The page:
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High-throughput state-machine replication using software transactional memory

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Abstract and Figures

State-machine replication is a common way of constructing general purpose fault tolerance systems. To ensure replica consistency, requests must be executed sequentially according to some total order at all non-faulty replicas. Unfortunately, this could severely limit the system throughput. This issue has been partially addressed by identifying non-conflicting requests based on application semantics and executing these requests concurrently. However, identifying and tracking non-conflicting requests require intimate knowledge of application design and implementation, and a custom fault tolerance solution developed for one application cannot be easily adopted by other applications. Software transactional memory offers a new way of constructing concurrent programs. In this article, we present the mechanisms needed to retrofit existing concurrency control algorithms designed for software transactional memory for state-machine replication. The main benefit for using software transactional memory in state-machine replication is that general purpose concurrency control mechanisms can be designed without deep knowledge of application semantics. As such, new fault tolerance systems based on state-machine replications with excellent throughput can be easily designed and maintained. In this article, we introduce three different concurrency control mechanisms for state-machine replication using software transactional memory, namely, ordered strong strict two-phase locking, conventional timestamp-based multiversion concurrency control, and speculative timestamp-based multiversion concurrency control. Our experiments show that speculative timestamp-based multiversion concurrency control mechanism has the best performance in all types of workload, the conventional timestamp-based multiversion concurrency control offers the worst performance due to high abort rate in the presence of even moderate contention between transactions. The ordered strong strict two-phase locking mechanism offers the simplest solution with excellent performance in low contention workload, and fairly good performance in high contention workload.
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J Supercomput (2016) 72:4379–4398
DOI 10.1007/s11227-016-1747-2
High-throughput state-machine replication using
software transactional memory
Wenbing Zhao1·William Yang2·Honglei Zhang3·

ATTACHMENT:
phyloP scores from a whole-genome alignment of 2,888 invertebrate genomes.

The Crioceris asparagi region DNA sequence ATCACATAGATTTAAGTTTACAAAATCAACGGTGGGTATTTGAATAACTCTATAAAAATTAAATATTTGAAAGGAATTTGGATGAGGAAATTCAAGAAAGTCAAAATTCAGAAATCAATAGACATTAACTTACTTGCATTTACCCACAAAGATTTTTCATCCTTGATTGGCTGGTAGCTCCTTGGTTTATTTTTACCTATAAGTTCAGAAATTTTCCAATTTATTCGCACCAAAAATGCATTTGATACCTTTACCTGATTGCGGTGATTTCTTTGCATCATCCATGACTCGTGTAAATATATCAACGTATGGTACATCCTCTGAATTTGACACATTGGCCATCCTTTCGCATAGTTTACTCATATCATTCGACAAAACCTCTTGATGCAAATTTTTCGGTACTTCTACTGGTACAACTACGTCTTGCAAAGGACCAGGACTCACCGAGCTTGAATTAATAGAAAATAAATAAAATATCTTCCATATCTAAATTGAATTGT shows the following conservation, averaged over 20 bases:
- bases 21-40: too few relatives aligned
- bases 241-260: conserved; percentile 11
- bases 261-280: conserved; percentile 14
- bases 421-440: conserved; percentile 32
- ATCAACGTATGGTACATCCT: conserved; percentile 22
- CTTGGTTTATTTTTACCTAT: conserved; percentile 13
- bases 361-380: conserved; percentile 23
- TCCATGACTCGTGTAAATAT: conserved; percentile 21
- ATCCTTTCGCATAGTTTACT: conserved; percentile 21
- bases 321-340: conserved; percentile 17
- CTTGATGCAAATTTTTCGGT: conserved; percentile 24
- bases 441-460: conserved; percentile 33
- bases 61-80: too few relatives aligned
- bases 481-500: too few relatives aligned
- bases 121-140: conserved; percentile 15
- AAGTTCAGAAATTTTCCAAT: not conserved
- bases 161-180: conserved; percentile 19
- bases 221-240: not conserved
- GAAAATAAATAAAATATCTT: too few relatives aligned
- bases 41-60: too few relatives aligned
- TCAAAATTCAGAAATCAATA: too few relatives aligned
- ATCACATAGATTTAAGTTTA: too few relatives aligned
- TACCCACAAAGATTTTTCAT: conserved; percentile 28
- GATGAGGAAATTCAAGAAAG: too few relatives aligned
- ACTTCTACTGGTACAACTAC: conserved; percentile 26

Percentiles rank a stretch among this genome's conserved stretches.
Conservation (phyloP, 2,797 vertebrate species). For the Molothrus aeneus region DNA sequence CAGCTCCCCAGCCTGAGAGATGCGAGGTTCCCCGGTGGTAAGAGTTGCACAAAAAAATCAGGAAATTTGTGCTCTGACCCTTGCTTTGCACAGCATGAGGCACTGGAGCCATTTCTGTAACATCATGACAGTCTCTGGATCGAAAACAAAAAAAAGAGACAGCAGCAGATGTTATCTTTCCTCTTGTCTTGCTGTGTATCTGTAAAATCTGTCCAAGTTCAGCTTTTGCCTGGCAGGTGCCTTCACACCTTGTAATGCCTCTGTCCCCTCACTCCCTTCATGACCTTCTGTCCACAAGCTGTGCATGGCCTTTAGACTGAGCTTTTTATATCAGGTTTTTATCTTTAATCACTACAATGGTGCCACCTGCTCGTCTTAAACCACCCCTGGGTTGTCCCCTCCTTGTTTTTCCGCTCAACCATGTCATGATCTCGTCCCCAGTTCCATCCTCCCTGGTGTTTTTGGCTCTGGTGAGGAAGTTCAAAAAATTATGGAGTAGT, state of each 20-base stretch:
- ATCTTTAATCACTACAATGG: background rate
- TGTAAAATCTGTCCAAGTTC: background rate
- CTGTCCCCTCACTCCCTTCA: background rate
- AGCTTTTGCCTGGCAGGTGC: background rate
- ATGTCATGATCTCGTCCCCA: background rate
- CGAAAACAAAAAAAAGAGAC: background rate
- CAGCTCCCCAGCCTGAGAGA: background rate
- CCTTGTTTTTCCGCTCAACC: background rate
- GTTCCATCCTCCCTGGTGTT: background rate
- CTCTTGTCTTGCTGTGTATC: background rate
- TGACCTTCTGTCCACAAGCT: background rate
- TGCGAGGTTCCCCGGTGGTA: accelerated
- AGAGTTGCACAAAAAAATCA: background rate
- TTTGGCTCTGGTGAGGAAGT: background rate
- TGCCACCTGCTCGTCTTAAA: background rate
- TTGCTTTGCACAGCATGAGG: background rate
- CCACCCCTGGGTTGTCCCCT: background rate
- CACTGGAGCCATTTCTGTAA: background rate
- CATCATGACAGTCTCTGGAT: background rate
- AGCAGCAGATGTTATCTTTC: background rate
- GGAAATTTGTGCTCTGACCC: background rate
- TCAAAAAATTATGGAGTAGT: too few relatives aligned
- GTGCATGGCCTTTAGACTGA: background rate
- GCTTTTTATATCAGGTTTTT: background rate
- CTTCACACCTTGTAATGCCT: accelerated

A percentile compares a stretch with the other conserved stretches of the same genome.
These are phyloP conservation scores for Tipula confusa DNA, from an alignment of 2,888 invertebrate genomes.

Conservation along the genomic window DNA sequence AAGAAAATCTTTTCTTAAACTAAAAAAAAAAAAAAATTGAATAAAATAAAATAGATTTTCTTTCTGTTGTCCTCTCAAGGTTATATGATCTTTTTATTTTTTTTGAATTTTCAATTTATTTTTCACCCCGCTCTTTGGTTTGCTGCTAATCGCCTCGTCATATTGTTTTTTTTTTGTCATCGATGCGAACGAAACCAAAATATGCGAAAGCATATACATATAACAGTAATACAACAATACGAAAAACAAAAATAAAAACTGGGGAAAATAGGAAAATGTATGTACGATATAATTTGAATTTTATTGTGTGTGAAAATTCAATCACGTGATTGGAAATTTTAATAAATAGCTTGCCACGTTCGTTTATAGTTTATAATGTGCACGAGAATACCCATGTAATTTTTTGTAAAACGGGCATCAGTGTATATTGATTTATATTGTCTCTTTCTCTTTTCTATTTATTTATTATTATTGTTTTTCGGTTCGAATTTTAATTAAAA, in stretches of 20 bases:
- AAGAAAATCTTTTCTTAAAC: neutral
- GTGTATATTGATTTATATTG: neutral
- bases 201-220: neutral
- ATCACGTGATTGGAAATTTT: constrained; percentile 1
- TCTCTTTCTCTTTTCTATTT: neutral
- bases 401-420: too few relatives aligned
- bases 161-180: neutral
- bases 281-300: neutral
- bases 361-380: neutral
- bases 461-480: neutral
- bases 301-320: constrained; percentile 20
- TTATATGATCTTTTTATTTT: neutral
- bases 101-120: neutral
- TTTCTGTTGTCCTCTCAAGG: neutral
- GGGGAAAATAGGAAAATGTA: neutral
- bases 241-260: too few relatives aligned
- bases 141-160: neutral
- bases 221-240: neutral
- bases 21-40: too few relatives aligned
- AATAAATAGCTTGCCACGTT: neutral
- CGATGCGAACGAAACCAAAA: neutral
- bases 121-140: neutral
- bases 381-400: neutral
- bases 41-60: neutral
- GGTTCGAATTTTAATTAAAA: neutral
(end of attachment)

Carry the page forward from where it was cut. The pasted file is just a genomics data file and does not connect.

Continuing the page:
Jack Yang4·Xiong Luo5·Yueqin Zhu6·
Mary Yang7·Chaomin Luo8
Published online: 13 May 2016
© Springer Science+Business Media New York 2016
Abstract State-machine replication is a common way of constructing general pur-
pose fault tolerance systems. To ensure replica consistency, requests must be executed
sequentially according to some total order at all non-faulty replicas. Unfortunately, this
could severely limit the system throughput. This issue has been partially addressed
by identifying non-conflicting requests based on application semantics and execut-
ing these requests concurrently. However, identifying and tracking non-conflicting
requests require intimate knowledge of application design and implementation, and
a custom fault tolerance solution developed for one application cannot be easily
BWenbing Zhao
1Department of Electrical Engineering and Computer Science, Cleveland State University,
Cleveland, OH 44115, USA
2Texas Advanced Computing Center, University of Texas at Austin, 10100 Burnet Road, Austin,
TX 78758-4497, USA
3Agilysys Inc., Bellevue, WA, USA
4Division of Biostatistics and Biomathematics, Massachusetts General Hospital and Harvard
Medical School, Boston, MA 02114, USA
5School of Computer and Communication Engineering, University of Science and Technology
Beijing, Beijing 100083, China
6Development Research Center of China Geological Survey, Key Laboratory of Geological
Information Technology, Ministry of Land and Resources, Beijing 100037, China
7Department of Information Science, George Washington Donaghey College of Engineering and
Information Technology, Joint Bioinformatics Program of University of Arkansas at Little Rock
and University of Arkansas for Medical Sciences, 2801 S. University Avenue,
Little Rock, AR 72204, USA
8Department of Electrical and Computer Engineering, University of Detroit Mercy,
Detroit, MI 48221, USA
Content courtesy of Springer Nature, terms of use apply. Rights reserved.
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